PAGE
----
Henry Kissinger, the Holocaust survivor and Harvard professor who became a towering U.S. diplomat, master political manipulator and pop culture icon, has passed away at the age of 100. The news of his demise was confirmed on Wednesday by Kissinger Associates at his home in Connecticut. This marks the end of an era for American diplomacy and foreign policy.
Nixon’s Foreign Policy Aide
Henry Kissinger served as President Richard Nixon’s top foreign policy aide, where he played a significant role in setting out the nation’s grand international strategy. His efforts included extricating the United States from an unpopular war and negotiating relations with rival communist powers. Despite the backdrop of the Watergate scandal that eventually led to Nixon’s resignation, Kissinger fiercely defended his position and preserve U.S. credibility as a major power during this period. His efforts led to America’s exit from the Vietnam War and crafting the détente policy that thawed the Cold War with the Soviet Union. Additionally, he played a pivotal role in breaking down the diplomatic great wall surrounding Communist China for 2½ decades.
Idealistic or Pessimistic?
Kissinger’s legacy has sparked contrasting opinions throughout the years. While journalist Seymour M. Hersh’s 1983 book “The Price of Power” bashed him as a double-dealing deceiver, journalist Walter Isaacson’s 1992 biography portrayed him as a complicated pragmatist who mastered the art of nuance. Social critic Christopher Hitchens called him a war criminal, in his 2001 book “The Trial of Henry Kissinger,” while leftist historian Greg Grandin criticized his policies as leading to never-ending wars that affected the U.S. for years. Despite these criticisms, a 2015 book by historian Niall Ferguson portrayed Kissinger as an idealist who followed the vision of Kant, drawing different opinions from various sections of society.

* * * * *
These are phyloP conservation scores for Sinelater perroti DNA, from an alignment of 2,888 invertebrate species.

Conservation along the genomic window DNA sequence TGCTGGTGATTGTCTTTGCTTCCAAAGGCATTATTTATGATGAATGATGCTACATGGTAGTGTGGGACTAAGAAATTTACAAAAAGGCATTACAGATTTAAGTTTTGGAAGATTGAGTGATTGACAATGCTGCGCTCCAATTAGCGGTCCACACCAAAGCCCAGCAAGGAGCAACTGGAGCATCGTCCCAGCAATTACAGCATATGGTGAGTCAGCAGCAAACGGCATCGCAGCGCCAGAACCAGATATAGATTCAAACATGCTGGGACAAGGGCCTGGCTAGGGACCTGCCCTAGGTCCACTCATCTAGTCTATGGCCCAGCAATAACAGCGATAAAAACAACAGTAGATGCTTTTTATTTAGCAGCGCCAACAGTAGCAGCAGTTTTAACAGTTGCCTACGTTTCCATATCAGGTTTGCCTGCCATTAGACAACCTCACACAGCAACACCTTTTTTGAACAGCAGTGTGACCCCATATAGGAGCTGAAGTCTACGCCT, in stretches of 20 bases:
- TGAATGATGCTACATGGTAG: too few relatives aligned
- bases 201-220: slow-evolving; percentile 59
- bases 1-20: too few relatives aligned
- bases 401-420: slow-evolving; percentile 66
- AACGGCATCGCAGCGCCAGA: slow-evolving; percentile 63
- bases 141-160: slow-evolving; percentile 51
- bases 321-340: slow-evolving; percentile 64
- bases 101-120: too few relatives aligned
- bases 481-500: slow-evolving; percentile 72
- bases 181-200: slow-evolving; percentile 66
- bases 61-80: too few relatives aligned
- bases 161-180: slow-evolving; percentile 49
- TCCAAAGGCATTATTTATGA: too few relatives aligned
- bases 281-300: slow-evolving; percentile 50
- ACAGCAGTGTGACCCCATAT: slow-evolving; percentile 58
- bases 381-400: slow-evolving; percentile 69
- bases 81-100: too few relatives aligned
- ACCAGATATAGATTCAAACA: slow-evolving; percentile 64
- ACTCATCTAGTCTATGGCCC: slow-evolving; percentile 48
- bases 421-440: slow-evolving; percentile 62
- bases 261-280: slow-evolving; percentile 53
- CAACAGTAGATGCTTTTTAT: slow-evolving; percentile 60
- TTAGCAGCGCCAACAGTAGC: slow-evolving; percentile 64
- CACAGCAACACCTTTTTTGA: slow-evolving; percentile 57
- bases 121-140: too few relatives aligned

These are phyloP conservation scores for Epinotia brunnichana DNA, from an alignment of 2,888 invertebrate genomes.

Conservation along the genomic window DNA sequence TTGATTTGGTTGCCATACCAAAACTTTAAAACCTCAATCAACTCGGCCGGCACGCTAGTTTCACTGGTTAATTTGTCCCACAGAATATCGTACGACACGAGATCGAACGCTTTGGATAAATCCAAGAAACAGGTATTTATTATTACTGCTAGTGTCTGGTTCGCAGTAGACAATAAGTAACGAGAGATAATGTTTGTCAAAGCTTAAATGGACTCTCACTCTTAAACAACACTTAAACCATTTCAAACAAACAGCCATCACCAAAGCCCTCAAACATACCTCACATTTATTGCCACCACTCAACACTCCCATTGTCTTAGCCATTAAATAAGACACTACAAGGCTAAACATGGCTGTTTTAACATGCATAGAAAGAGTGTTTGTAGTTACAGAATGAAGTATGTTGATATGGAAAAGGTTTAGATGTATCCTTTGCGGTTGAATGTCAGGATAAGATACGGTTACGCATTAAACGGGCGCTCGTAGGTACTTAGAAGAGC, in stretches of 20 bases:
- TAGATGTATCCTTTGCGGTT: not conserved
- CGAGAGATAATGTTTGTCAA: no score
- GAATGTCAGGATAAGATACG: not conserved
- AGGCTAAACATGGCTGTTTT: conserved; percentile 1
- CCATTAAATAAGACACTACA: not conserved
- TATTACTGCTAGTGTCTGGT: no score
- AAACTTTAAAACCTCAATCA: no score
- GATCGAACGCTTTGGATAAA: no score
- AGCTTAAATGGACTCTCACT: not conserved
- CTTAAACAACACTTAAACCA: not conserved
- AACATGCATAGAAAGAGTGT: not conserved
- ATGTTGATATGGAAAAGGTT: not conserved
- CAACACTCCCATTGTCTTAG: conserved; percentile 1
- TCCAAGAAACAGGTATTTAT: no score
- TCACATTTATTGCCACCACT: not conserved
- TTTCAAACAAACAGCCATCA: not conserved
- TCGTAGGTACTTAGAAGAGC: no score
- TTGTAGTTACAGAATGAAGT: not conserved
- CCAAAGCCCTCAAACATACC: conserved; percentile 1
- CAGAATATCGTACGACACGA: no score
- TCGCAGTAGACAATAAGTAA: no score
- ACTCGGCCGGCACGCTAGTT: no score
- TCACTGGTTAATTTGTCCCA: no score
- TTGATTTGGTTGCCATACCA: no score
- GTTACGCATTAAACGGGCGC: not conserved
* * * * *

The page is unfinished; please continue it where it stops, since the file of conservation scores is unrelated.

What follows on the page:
Flight from the Holocaust and Back
Born in 1923 in Germany, Henry Kissinger fled Nazi Germany in 1938, eventually moving to New York. This was only shortly before Kristallnacht, when antisemitic mobs spread terror throughout Germany. Kissinger then served in the Army, returned to Germany to battle Hitler’s regime, and eventually turned to history and academia, winning acceptance at Harvard in 1947 with financing by the GI Bill. After earning his Ph.D. and joining the faculty of the school of government in 1954, he gained wide attention for his book “Nuclear Weapons and Foreign Policy.”
Kissinger served as a board member in Elizabeth Holmes’ Theranos Inc. before the company faced fraud charges. He continued to keep up with geopolitics even late in his life and drew criticism for suggesting that Ukraine should cede some land to Russia to achieve a peace deal and that Russia should be given the opportunity to rejoin the international system in the future. His death marks the passing of an influential figure in American history, with a complicated and divisive legacy. Kissinger will be remembered as a diplomat, strategist, and thinker who continues to elicit mixed emotions and opinions even after his death.